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Greg Roden

Greg Roden on location in Argentina. Photo by Greg Roden (self portrait)
Greg Roden on location in Argentina. Photo by Greg Roden (self portrait).

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Having globe-trotted since he was 17 years old with extensive romps throughout Latin America, his first trip to Argentina was back in 1993. His second trip called him from his home in San Francisco, CA in August of 2005 to photograph a story for the Los Angeles Times through a syndicated article via Lonely Planet. The second to last day here in Buenos Aires at 37 years of age, he decided that he was madly in love with a beautiful tango dancer and couldn’t live another day without her. Six weeks later he returned and hasn't left.

Needless to say, that didn’t work out so well for him but he still remains excited and feels lucky to call Buenos Aires his new home. He was also given an opportunity to begin building an online City Guide for Buenos Aires. Currently he heads up a team of writers who now kindly refer to him as el jefe.

Q: What is the number one reason why everyone should visit BA?

A: Because its AMAZING – unlike any other major city in the world. And it’s also a great deal for visitors coming from Europe or the States where foreign currency is strong against the devalued Argentine peso.

Q: What is your number one tip for foreigners arriving to BA?

A: My number one tip for gringos here in BA is that when you leave your hotel, apartment or hostel for a night out on the town, after say 10:30 or 11pm, be sure to BRING YOUR SUNGLASSES! There’s nothing worse than coming out of a boilche or disco while the sun is coming up and NOT having proper eye protection. My other tip is how to convert the standard gringo twenty-four hour day into a forty-eight hour day. That includes everything from sleeping to eating to working and everything in-between.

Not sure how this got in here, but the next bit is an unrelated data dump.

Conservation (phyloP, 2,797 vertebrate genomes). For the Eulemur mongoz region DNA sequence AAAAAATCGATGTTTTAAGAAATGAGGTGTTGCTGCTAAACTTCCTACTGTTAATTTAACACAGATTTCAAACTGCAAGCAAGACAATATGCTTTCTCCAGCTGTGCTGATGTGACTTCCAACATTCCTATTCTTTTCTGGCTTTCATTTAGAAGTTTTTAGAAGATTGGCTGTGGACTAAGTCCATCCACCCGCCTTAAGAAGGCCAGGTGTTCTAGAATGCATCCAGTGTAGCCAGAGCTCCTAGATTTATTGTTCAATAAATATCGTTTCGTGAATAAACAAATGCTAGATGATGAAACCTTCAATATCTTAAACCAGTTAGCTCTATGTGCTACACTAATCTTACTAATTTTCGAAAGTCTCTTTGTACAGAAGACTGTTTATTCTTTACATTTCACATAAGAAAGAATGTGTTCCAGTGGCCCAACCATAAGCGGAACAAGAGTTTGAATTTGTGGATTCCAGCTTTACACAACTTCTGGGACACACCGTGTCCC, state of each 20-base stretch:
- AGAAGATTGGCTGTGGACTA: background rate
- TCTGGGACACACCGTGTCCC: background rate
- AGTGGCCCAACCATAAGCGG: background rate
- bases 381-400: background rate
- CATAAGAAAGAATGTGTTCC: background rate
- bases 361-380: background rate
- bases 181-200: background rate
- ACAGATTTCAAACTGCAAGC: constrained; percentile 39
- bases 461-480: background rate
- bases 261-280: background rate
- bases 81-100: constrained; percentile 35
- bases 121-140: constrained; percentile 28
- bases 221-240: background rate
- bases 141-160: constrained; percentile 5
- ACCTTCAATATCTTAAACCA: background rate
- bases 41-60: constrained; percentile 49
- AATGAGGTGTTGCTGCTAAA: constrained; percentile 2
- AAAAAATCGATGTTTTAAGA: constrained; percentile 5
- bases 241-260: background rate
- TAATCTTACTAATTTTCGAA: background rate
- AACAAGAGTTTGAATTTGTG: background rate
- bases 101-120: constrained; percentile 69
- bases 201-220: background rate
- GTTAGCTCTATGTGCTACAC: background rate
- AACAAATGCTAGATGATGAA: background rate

Q: What is your favorite city bus line and why?

A: My favorite bus line in BA is the red, white and blue – One, Five, Two. For $0.80AR passengers can cross the entire city from La Boca, just a few blocks from Caminito all the way to Olivos on the outskirts of town. This line boasts some of the friendliest and most courteous drives, it’s got the deluxe Piso Bajo or lowered floor, which is great if you’re tall, preventing your head from ping ponging in-between the overhead handrails when its standing room only. They also run very frequently twenty-four hours a day and the drivers keep their buses and windows impeccably clean.

Q: What do you dislike about BA the most?

A: The thing I dislike most about BA is, hmm… it would have to be something like how hard it is to squeeze everything into such a short amount of time. It’s a never-ending city with so many sites to see, nightlife to experience and delicious food to taste. Even after a long time here, I still feel like I barely even know a fraction of the city.

Q: What is the most amazing or memorable experience you’ve had thus far since arriving in Buenos Aires?

A: My best experience so far here in Argentina was actually outside of Buenos Aires, in the Province of Córdoba up in the Central Sierras. Expert professional paragliding pilot Pablo Kiniss aka ‘Condor’ took me up on a big-sky day for a tandem paragliding flight that I’ll never forget. After fifteen or so minutes of ridge soaring, two young Andean Condors joined us as we thermaled up together about 3,000 feet above launch, cranking tight turns, soaring and climbing with the magnificent birds – an experience of a lifetime.

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